I had read good things about Movie Studio 11 and decided to try it for myself. It lived up to my hopes and I'd strongly recommend it.
There are several versions. Take a look at Sony's product comparison page before deciding which is right for you, although Platinum is probably the right balance for most users: http://www.sonycreativesoftware.com/moviestudiope/compare
Vegas isn't the easiest video editing product I've used, with a daunting interface, but anyone familiar with free packages such as Microsoft's Movie Maker or Apple's iMovie will find their way around the key areas fairly easily. Once they've done so, it shouldn't take too long to get to grips with some of the more sophisticated features and discover the versatility and power of Vegas. The excellent tutorials make essential viewing and the built-in help is comprehensive.
Maybe you're lucky enough to own a 3D camera, in which case the 3D editing, 3D YouTube upload and 3D Blu-ray authoring capabilities will be valuable. You even get 3D glasses in the box.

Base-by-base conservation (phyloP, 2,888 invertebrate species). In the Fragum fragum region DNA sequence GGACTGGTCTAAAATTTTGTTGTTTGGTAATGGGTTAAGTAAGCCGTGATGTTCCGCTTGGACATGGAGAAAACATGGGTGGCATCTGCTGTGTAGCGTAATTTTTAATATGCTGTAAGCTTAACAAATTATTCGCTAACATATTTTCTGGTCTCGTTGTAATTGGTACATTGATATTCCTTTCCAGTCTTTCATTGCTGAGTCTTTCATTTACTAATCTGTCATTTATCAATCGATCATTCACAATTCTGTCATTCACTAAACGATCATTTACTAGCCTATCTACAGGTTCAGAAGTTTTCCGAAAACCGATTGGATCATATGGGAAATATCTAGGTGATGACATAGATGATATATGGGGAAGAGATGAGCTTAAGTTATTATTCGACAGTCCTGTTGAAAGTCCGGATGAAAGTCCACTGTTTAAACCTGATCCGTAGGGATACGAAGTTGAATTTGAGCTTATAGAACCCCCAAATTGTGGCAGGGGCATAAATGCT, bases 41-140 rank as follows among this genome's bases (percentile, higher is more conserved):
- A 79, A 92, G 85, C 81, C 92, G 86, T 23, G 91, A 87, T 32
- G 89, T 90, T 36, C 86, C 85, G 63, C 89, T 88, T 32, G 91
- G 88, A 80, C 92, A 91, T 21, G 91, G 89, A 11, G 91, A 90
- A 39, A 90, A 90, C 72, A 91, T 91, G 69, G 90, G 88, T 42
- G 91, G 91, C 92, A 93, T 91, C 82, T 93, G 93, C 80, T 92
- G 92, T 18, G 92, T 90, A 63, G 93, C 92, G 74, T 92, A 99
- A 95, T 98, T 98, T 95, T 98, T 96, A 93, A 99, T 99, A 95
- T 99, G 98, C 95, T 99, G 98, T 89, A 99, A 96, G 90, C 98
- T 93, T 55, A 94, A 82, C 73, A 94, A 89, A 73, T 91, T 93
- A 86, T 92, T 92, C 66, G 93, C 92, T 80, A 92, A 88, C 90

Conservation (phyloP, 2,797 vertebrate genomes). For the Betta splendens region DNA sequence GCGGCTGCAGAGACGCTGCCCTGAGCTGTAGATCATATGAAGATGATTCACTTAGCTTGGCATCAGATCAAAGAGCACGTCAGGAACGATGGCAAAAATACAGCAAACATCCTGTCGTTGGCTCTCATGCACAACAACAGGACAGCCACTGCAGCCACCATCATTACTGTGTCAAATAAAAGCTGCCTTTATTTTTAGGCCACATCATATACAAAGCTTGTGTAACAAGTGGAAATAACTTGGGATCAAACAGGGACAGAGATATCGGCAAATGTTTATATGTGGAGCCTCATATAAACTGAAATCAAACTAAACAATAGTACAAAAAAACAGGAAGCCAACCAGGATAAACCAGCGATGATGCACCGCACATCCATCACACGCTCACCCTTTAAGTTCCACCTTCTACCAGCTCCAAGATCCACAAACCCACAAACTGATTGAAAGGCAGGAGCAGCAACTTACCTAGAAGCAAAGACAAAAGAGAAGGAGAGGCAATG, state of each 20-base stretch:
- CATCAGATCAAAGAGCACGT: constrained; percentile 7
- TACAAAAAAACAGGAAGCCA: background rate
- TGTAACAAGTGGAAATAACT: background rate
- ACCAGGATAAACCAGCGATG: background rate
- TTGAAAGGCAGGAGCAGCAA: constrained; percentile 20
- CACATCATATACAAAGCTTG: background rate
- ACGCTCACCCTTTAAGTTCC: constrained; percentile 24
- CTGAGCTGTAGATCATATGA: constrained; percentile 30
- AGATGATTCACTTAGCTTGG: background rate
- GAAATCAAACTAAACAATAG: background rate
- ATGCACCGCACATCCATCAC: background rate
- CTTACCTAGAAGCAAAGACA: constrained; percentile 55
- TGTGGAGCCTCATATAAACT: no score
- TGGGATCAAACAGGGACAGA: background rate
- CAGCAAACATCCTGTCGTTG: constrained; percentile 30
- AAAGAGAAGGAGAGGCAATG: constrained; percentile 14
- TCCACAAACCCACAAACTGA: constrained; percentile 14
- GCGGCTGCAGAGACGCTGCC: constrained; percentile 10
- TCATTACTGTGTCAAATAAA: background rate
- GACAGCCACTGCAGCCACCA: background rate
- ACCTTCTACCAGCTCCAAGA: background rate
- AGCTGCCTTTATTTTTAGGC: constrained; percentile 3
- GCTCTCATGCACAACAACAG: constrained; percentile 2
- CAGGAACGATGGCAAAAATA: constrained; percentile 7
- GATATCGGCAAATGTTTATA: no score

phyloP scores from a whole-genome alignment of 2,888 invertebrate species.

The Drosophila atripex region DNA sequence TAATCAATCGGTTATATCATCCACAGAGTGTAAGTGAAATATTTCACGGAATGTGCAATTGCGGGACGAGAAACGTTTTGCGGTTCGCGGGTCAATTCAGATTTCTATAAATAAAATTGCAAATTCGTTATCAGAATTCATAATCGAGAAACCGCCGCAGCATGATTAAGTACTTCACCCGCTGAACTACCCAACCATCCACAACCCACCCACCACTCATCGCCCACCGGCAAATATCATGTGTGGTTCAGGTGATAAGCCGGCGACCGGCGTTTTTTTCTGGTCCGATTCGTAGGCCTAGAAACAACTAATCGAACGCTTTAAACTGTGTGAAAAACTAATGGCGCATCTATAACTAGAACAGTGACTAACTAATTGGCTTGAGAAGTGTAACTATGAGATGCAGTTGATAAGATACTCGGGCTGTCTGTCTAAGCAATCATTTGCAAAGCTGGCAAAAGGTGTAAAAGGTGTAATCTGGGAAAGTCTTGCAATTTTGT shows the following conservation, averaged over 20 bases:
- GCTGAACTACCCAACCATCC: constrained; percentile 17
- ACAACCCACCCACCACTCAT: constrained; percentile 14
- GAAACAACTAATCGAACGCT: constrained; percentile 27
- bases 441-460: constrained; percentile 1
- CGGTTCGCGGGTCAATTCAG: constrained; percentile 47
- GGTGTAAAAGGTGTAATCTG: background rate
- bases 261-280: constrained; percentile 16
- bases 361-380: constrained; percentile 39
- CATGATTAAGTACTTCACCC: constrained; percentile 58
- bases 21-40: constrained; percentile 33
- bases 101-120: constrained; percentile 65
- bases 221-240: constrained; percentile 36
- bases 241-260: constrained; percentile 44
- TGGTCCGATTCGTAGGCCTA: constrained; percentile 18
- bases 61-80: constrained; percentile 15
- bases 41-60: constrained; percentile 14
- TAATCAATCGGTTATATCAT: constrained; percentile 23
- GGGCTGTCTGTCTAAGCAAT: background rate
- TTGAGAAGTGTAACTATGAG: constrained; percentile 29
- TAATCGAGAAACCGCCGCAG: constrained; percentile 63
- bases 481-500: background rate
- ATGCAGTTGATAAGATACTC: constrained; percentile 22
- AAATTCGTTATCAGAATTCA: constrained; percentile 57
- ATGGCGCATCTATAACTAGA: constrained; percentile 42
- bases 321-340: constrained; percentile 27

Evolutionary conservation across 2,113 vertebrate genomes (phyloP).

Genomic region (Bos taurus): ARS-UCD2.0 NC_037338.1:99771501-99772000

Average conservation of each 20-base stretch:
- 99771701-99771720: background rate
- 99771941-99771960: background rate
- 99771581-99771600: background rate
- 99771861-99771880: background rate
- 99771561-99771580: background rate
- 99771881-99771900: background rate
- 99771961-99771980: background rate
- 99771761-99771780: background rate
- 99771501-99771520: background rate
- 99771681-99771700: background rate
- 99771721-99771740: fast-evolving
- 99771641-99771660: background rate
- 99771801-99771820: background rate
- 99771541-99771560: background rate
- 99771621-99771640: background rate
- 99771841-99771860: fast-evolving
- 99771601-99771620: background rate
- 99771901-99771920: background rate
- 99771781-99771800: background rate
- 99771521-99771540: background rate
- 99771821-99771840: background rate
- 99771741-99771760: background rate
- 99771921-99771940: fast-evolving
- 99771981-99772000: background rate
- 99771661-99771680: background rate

Other features are too numerous to mention but the comparison chart (see above) lists them. If all you want to do is chop some of your footage, combine clips, add titles and basic effects, you really don't need anything as powerful as Vegas and would do better with a simpler package. This might be Movie Maker or iMovie (they don't accept AVCHD footage from more-modern camcorders but free converters are widely available). Alternatively, you could pay for Cyberlink PowerDirector which I thought one of the easiest packages to learn despite its strong capabilities.
Vegas ran smoothly on my Win 7 64-bit i7 6GB machine, even though, disappointingly, there's no 64-bit version. I wasn't able to try it on any other PC. Check the system requirements before ordering.
If you're unsure about whether to buy Vegas, get the 30-day trial from the Vegas website first, especially if you have a less-powerful computer. In fact, that's a clever thing to do anyway, because the DVD in the package is unlikely to be the latest build (mine certainly wasn't); install the trial and use the product keys in the package to activate it. You can also download trial versions of competitors such as Corel VideoStudio, Pinnacle Studio and PowerDirector. Me, I've tried them all and will be sticking with Vegas.